Emerging treatments for granulomatous meningoencephalomyelitis (Proceedings) - Veterinary Healthcare
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Emerging treatments for granulomatous meningoencephalomyelitis (Proceedings)


CVC IN KANSAS CITY PROCEEDINGS


Granulomatous meningoencephalomyelitis is a commonly diagnosed idiopathic inflammatory disease of the central nervous system (CNS) in dogs. Incidence of GME reportedly ranges from 5 to 25% of all CNS disorders in dogs. Granulomatous meningoencephalomyelitis has a progressive clinical course and often is fatal. Although the cause of GME is unknown, infectious, autoimmune, and neoplastic causes have been proposed. Current literature supports evidence for a delayed-type T-cell mediated hypersensitivity of an organ-specific autoimmune disease process. Meningoencephalomyelitis of unknown etiology (MUE) has been termed to categorize a group of diseases that include granulomatous meningoencephalomyelitis (GME), necrotizing meningoencephalitis (NME), necrotizing leukoencephalitis (NLE), or infectious meningoencephalitis for which the cause has not been identified. The MUEs may represent a spectrum of CNS inflammatory diseases with similar pathogeneses.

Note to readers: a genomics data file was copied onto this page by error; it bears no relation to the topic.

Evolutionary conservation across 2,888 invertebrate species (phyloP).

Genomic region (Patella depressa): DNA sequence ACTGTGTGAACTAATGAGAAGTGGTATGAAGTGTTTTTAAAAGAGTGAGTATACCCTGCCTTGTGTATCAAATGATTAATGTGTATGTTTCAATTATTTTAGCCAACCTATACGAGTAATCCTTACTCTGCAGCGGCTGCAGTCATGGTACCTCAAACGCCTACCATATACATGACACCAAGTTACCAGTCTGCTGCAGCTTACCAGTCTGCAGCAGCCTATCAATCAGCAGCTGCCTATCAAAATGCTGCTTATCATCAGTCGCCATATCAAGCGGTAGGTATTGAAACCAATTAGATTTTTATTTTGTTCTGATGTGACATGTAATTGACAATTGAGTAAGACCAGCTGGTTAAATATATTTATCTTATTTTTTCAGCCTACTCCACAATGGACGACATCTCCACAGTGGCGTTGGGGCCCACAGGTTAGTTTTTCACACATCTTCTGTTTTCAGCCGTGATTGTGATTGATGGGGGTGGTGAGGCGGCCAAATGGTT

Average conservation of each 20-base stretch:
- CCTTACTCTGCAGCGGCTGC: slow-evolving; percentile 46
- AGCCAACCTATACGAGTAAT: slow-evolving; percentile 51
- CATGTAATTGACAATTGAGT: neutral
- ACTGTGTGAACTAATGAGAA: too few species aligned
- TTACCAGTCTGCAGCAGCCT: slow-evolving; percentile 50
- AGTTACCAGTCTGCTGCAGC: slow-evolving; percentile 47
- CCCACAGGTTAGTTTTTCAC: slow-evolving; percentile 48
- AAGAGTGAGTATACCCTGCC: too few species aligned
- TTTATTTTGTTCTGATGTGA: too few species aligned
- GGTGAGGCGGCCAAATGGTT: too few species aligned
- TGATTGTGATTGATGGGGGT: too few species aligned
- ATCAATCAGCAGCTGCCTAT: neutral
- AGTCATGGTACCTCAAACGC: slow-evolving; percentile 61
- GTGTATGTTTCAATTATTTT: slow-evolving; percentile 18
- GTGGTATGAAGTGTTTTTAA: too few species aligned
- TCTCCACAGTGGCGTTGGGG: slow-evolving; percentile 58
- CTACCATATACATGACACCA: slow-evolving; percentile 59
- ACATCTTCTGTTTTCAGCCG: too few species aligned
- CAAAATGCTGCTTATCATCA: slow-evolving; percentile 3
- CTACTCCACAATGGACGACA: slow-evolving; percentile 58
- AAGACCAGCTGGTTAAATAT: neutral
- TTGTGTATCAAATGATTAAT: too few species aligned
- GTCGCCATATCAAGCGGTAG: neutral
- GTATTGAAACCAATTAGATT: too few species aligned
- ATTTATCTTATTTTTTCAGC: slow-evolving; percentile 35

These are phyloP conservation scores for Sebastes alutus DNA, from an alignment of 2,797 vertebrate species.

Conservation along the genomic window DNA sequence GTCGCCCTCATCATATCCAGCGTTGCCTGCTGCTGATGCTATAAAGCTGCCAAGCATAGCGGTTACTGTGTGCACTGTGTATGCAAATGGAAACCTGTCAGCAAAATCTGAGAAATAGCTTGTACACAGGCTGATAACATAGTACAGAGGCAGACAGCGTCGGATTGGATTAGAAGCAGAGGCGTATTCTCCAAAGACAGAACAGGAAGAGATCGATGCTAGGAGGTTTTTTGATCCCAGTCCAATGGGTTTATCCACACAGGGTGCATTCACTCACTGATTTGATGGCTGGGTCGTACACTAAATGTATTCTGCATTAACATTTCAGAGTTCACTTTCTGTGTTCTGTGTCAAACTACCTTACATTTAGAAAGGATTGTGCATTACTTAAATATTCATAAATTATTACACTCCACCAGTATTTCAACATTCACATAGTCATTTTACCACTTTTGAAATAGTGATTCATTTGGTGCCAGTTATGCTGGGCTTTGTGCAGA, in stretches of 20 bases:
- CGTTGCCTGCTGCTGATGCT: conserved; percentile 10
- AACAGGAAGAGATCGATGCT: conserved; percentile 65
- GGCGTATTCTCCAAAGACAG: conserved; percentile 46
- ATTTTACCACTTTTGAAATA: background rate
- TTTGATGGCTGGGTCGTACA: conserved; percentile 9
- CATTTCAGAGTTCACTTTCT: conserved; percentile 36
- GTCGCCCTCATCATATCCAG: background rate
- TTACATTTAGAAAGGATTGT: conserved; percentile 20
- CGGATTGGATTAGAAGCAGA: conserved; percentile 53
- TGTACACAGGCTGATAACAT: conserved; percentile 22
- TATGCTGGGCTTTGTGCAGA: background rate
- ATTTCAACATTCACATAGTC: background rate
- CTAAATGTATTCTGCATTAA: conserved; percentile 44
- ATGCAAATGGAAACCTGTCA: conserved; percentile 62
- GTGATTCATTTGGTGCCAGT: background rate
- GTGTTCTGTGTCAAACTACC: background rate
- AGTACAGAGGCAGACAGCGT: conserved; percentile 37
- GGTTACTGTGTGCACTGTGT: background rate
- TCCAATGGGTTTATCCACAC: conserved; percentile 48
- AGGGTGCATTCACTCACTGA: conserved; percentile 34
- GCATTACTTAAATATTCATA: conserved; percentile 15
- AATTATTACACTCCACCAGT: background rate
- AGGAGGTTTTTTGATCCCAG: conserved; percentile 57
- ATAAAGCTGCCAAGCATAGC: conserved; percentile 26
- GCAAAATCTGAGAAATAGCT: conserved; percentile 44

Prevalence of GME is higher in female dogs in some studies; however both sexes can be affected. Granulomatous meningoencephalomyelitis is frequently diagnosed in young to middle-aged, toy breed dogs with a mean age of 5 years.

Classification of GME consists of three clinical forms: multifocal (disseminated), focal, and ocular. Multifocal GME is characterized by acute onset and rapid progression of neurologic dysfunction. Dogs with focal GME tend to have more insidious or slower progression of neurologic signs. Affected dogs can have neurologic signs reflecting disease of a focal area of the CNS. The forebrain is commonly involved in focal GME. Forebrain signs include seizure, behavioral change, visual deficits, and postural deficits. Seizure is the most common clinical manifestation of forebrain disease. Brain stem signs include cranial nerve deficits, central vestibular dysfunction, and gait deficits. The focal form also may primarily involve the cerebellum and cause dysmetria and intention tremors. Spinal cord involvement produces mild to severe gait deficits leading to paresis or paralysis. Disseminated or multifocal involvement of the nervous system leads to signs of at least two areas of the CNS: forebrain, brain stem, cerebellum, spinal cord, and meninges. Dogs with multifocal GME will commonly manifest forebrain and brainstem signs. The ocular form alone is not as common, but often is concurrent with the multifocal form. The ocular form can present with acute onset of blindness, dilated pupils, and absent pupillary light reflex. Acute optic neuritis is recognized by a swollen optic disk with poorly defined margins. Chronic signs of optic neuritis are recognized by atrophy of the optic nerve and sunken optic disks. Fundoscopic examination can reveal retinal detachment and hemorrhage. Dogs with ocular GME can subsequently develop CNS involvement.